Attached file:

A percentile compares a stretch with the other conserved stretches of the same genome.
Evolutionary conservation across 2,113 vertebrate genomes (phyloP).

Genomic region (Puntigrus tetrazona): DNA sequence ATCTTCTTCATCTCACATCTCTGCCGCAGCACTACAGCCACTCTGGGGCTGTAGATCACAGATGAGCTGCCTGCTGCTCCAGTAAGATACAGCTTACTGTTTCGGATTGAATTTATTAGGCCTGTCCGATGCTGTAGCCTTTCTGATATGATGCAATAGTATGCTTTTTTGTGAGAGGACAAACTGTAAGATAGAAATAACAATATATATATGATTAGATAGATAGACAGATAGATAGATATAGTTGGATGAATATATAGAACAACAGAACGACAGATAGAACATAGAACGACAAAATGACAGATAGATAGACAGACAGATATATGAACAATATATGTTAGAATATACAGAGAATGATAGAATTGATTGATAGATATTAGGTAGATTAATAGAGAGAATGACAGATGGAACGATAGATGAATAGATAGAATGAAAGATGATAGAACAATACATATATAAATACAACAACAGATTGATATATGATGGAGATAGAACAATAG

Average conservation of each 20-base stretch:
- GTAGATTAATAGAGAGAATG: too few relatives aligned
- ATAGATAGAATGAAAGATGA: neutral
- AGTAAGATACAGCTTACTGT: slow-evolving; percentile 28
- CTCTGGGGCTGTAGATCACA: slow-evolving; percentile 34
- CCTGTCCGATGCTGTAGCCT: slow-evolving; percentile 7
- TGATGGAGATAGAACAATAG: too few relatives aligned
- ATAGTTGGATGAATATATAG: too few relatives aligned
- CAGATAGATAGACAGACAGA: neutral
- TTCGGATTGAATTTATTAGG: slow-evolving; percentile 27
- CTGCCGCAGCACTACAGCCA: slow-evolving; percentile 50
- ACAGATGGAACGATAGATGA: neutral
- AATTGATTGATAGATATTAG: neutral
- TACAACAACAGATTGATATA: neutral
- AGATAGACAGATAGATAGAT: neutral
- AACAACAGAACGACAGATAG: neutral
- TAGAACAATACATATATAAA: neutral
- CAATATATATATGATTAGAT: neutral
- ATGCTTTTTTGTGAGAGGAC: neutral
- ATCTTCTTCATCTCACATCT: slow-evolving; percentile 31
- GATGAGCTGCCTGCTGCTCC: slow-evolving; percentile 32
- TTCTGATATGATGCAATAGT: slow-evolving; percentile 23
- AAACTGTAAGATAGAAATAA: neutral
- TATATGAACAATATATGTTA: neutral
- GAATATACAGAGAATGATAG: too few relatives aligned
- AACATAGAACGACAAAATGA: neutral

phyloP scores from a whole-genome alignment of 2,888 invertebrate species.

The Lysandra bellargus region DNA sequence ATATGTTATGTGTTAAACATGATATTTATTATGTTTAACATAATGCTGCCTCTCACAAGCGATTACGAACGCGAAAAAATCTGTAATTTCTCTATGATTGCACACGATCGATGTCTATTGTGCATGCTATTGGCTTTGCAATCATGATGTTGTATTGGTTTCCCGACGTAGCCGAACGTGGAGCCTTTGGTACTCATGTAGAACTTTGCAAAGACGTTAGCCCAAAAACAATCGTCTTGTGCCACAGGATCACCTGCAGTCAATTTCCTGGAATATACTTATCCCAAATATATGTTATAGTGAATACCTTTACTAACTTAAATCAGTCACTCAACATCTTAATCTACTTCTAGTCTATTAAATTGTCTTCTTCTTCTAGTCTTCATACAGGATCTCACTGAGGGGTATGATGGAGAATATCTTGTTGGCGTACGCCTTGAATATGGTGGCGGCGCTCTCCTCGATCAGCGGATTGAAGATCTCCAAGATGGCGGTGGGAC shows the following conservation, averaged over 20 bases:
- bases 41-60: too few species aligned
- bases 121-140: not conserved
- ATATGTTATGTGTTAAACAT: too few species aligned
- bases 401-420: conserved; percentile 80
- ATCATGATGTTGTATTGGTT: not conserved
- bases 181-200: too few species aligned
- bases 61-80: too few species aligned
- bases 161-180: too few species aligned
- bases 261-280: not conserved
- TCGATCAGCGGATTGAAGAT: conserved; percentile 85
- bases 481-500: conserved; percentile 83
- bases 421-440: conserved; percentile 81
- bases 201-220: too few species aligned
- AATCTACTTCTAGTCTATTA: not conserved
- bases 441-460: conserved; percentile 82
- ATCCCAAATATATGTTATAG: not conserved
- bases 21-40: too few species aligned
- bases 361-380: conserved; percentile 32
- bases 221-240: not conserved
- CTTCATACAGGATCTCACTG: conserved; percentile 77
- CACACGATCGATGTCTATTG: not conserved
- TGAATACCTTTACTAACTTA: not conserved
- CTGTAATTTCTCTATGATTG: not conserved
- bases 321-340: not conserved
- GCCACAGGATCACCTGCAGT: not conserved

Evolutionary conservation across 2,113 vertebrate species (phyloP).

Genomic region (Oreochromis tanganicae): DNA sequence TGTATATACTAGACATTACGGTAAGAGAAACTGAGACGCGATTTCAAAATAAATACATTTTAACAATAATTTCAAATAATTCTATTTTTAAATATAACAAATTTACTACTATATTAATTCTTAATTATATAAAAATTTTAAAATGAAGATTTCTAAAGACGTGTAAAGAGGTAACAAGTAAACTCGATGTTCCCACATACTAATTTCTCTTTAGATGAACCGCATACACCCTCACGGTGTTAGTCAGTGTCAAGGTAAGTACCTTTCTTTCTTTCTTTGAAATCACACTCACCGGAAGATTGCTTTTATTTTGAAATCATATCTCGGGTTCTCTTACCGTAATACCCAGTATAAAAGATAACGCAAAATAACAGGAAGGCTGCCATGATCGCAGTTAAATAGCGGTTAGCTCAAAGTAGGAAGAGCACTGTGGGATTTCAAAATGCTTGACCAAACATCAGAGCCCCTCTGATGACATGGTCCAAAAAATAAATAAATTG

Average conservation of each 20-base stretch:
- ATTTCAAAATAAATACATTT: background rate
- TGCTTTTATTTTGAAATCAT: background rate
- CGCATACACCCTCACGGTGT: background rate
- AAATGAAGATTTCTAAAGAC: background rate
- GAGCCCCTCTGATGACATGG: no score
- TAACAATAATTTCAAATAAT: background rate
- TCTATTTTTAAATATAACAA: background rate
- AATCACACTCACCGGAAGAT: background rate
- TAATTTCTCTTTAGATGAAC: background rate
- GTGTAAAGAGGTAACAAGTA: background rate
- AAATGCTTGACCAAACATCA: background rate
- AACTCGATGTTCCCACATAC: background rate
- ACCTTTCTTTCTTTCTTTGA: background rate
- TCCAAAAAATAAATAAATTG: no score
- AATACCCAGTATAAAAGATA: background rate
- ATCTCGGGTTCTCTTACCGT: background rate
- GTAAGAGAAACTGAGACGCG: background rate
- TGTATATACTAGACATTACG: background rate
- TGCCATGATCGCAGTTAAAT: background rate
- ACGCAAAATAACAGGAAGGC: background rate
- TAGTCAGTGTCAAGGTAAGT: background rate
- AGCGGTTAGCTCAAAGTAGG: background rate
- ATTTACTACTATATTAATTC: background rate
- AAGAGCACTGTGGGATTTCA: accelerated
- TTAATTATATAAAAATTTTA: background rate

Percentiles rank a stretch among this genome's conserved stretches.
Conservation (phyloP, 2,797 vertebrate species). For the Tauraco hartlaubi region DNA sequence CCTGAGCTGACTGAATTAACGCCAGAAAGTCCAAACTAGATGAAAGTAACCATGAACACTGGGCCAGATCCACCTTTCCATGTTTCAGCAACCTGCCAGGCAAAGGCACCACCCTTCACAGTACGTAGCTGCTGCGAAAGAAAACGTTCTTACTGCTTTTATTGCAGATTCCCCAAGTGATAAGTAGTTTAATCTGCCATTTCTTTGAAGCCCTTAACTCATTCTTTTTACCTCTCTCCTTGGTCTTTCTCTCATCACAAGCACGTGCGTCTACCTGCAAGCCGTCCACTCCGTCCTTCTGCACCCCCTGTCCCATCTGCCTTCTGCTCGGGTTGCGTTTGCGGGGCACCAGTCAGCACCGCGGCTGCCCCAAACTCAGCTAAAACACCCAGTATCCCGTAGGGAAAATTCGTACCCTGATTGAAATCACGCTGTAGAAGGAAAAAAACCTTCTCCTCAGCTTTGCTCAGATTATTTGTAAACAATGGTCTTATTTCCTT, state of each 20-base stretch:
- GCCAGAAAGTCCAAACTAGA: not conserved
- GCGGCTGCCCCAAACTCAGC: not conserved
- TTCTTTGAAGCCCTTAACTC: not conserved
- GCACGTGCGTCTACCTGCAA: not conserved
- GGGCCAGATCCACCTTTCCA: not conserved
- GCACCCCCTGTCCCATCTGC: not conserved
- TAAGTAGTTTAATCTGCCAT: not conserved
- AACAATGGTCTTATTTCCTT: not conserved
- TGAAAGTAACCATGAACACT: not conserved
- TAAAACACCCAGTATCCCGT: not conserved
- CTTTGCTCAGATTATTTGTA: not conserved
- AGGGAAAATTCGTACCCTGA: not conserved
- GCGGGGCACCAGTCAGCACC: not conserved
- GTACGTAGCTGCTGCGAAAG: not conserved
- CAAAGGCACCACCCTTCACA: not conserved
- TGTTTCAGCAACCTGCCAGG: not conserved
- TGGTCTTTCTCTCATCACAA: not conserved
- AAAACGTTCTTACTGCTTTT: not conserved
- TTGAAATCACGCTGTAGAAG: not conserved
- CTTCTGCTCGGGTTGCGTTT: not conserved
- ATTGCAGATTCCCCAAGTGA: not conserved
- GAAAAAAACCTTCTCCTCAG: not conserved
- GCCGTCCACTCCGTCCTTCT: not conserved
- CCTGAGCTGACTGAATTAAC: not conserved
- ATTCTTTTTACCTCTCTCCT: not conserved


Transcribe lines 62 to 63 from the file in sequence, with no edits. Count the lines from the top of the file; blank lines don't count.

- CGCATACACCCTCACGGTGT: background rate
- AAATGAAGATTTCTAAAGAC: background rate